When a recipe is labeled a "favorite" or "the best," a level of high expectation is raised. While this granola recipe may look like any other granola on any grocery store shelf, it is the best granola bar I’ve tested and tasted.
After more than one year's work that included 11 failed granola recipes, and a half hour harassing a local baker about her secret to the perfect granola, I finally found one that I can call my favorite. My vision of the perfect granola bar is that it is crunchy on the outside, chewy on the inside, all natural (no hidden corn syrup or ingredients I can’t spell), not boring, not too crumbly and not too sweet.
This recipe is what I was looking for: It is crunchy with the right amount of sweetness and pleasantly fragrant with cinnamon, peanut butter and vanilla. There was really nothing to change from the original recipe, but being curious, I still wanted to experience different possibilities and mixtures to make it my own, and I recommend doing the same.
The recipe calls for two to three cups of dried fruits and nuts. In my mix, I used walnuts, dried cranberries, dried apricots, sunflower seeds, unsweetened coconut flakes, for aroma and taste, and flaxseeds for their subtle nutty flavor and abundance of Omega-3 fatty acids.
You don’t have to follow the choice of fruits and nuts to the letter, and that what makes this recipe so versatile. Look at it as a base, a white canvas for you to create your favorite granola bar recipe using the fruits, nuts, seeds and spices you like: Dried cranberries, apricots, raisins, dried cherries, pecans, sunflower seeds, coconut, walnuts, cinnamon, ground clove, coffee extract, almond extract, vanilla, sesame seeds, flax seeds, dried apples or even chocolate chips. As long as you respect the ratio of liquid and dry ingredients to the 2-3 cups of nuts and dried fruits, the possibilities are endless.
If you like granola bars thicker than the one pictured, use a smaller cake pan (explained in the recipe). And if you want to turn this granola bar recipe into a granola you can enjoy in your cereal bowl, wait 10 to 15 minutes to cool and break it down into big or small chunks using a metal spatula.
Warda's favorite chewy granola bars
Adapted from a recipe originally found on Kingarthurflour.com
- 1 2/3 cups quick rolled oats (for gluten free diet, make sure the oats are certified gluten free)
- 1/2 cup brown sugar
- 1/3 cup oat bran
- 1/2 tsp. salt
- 1/4 tsp. ground cinnamon
- 2 to 3 cups dried fruits and nuts (total of 10-15 ounces)*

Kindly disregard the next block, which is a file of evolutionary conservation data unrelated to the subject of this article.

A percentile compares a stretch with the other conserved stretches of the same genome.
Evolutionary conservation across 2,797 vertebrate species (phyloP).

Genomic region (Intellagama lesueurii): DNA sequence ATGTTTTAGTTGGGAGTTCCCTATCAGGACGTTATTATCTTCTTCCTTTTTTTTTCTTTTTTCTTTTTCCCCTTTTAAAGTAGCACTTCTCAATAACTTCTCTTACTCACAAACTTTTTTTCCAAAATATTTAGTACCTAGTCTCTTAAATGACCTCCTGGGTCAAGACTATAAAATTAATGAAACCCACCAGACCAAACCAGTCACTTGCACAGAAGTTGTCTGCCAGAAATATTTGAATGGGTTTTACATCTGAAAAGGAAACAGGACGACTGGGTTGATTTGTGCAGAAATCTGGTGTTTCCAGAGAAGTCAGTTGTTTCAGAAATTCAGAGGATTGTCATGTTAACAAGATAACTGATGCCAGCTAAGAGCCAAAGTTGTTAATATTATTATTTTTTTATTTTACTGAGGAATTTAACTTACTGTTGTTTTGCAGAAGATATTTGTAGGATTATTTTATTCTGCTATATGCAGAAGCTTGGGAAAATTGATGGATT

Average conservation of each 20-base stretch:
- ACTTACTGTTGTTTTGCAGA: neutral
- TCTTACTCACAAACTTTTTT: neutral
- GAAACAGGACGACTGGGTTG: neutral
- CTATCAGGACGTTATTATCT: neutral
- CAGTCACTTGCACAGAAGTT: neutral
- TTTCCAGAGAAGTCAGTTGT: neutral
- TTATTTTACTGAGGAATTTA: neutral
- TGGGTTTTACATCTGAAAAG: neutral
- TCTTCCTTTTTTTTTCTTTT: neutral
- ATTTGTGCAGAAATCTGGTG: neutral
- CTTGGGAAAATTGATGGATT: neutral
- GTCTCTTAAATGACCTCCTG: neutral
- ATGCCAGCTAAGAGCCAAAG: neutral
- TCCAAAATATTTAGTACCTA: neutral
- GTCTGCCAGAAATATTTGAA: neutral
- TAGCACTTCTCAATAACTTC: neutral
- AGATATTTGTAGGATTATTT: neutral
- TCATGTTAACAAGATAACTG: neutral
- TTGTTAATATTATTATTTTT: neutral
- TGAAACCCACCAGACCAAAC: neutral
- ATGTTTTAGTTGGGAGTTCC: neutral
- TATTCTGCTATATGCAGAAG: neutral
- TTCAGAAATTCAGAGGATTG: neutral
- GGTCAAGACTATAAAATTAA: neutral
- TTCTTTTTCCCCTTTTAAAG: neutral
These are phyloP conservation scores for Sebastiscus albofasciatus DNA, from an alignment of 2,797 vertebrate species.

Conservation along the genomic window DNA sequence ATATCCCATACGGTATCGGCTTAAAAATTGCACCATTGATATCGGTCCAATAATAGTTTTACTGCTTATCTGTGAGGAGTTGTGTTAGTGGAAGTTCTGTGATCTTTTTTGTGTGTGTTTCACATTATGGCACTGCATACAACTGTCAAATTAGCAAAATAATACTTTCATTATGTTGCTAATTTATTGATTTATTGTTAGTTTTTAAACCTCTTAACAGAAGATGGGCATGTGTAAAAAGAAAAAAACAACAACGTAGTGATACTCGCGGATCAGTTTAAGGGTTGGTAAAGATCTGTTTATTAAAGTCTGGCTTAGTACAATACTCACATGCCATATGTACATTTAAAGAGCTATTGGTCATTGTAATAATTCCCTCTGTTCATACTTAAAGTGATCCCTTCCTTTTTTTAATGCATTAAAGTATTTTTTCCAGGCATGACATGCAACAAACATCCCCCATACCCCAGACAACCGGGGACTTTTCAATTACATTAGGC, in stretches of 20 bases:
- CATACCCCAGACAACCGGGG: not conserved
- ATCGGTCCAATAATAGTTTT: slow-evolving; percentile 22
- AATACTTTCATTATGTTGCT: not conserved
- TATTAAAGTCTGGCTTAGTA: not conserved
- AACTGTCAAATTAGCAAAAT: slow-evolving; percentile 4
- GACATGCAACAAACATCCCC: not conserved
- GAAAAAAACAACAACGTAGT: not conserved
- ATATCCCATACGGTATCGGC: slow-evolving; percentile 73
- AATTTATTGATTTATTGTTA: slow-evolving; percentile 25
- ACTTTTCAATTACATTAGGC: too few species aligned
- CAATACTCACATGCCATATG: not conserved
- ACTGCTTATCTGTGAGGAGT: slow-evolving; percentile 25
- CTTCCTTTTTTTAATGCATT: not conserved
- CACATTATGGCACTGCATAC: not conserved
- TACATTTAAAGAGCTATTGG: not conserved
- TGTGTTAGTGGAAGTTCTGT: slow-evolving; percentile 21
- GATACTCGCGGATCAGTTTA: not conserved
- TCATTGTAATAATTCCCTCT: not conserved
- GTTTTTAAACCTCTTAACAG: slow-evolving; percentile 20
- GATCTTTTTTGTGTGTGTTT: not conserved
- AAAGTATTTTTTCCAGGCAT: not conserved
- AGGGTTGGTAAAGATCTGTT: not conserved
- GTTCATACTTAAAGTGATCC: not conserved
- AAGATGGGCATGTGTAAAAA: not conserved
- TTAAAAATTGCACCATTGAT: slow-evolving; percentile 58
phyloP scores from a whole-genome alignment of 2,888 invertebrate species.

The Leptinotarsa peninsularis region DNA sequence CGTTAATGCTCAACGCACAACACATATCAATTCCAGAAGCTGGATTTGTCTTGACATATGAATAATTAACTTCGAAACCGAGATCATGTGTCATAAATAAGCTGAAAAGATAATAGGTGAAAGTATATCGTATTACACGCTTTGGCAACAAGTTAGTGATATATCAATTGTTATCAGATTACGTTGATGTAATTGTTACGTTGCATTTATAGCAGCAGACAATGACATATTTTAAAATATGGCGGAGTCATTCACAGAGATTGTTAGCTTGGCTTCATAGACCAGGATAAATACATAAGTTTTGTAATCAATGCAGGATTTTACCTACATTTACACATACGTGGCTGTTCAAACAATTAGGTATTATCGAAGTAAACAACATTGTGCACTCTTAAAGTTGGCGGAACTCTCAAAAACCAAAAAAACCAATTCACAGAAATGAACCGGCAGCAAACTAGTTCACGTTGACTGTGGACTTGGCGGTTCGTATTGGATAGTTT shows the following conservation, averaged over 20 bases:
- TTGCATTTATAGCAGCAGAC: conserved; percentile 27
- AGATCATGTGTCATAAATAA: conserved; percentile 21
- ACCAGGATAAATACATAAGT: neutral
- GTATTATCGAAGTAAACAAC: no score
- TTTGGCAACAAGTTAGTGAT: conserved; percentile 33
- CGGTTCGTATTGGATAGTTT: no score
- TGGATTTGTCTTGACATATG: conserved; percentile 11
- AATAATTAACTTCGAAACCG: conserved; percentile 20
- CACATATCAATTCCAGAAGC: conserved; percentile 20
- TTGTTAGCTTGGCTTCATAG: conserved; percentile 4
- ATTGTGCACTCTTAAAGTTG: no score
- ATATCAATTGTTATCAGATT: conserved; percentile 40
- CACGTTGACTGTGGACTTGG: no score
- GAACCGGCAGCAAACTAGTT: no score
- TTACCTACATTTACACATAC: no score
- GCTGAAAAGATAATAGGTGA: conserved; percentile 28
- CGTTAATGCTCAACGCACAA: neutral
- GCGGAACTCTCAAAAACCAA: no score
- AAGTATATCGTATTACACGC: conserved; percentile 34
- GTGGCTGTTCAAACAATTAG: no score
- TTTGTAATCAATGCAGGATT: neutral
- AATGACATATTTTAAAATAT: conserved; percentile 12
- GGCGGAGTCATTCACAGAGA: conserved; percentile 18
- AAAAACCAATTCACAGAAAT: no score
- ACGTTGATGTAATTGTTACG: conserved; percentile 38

- 1/3 cup peanut butter or another nut butter (I used peanut butter)
- 1 tsp. vanilla extract
- 6 Tbsp. melted butter (use oil if you're vegan)
- 1/4 cup+2 Tbsp. honey or maple syrup
- 1 Tbsp. water
Preheat the oven to 350°F. Line an 8″ x 8″ x 2″ pan (for thicker bars) or a 13" x 9" x 2" pan (for thinner bars) in one direction with parchment paper, allowing it to go up the opposing sides. Lightly grease the parchment paper and the exposed pan, or coat with a non-stick spray.
Stir together all the dry ingredients, including the fruit and nuts. In a separate bowl, whisk together the vanilla, melted butter or oil, liquid sweeteners and water. Toss the wet ingredients with the dry until the mixture is evenly crumbly. Spread in the prepared pan, pressing firmly to ensure ingredients mold to the shape of the pan. (A piece of plastic wrap can help with this — press down on it.)
Bake the bars for 25-30 minutes (for bigger pan), 30-40 minutes (for smaller pan), until brown around the edges — don’t be afraid to get a little color on the top, too. They’ll still seem soft and almost underbaked if you press into the center of the pan. But do not worry: they’ll set completely when completely cool.
Cool the bars in the pan on a cooling rack.
When cool, use the parchment “sling” to lift and remove the bars. With a serrated knife (or bench knife) cut the bars into squares. If bars seem crumbly, chill the pan in the fridge for 30 minutes to fully set the “glue”, then cut them while cold. To store, wrap the bars individually in plastic or stack them in an airtight container. In humid weather, it’s best to store bars in the refrigerator. They also freeze well.
*Suggestions: Dried cranberries, apricots, raisins, dried cherries, pecans, sunflower seeds, coconut, walnuts, sesame seeds, flax seeds, dried apples or even chocolate chips. My mix: 1/4 cup sunflower seeds, 1/4 cup flax seeds, 1/2 cup dried apricots, 1 cup walnuts, 1/2 cup dried cranberries and 1/2 cup dried unsweetened coconut flakes.
Local shopping spots
- Nuts: has a sale on organic whole raw almonds ($8.99/lb.), a savings of $2 per pound. has a sale on pistachios, $7/2 containers at 10 oz. each.
- Dried cherries: Whole Foods Market has a sale on organic dried red cherries ($13.99/lb), a savings of $2 per pound.
- Pumpkin seeds: Whole Foods Market has a sale on organic raw pumpkin seeds ($4.99/lb) savings of $1)
- Peanut butter: If you are a frequent consumer of peanut butter, Whole Foods Market has a sale on Santa Cruz organic peanut butter in creamy or crunchy varieties ($3.99/16 oz.). The market also has small individual servings of peanut butter from Peanut Butter & Co. (69c/1.15oz) that are perfect for this recipe. of West Bloomfield has a sale on old-fashion Jif peanut butter in creamy or crunchy varieties, $4/2 jars, 17.3-18 oz. each.
- Honey: in West Bloomfield and Farmington Hills has a sale on Sleeping Bear Farms honey ($3.49/12 oz.). Whole Foods Market also offers online, printable coupons and you can get $1 off on any one 12-oz. bottle of 365 Everyday Value Organic Wildflower honey.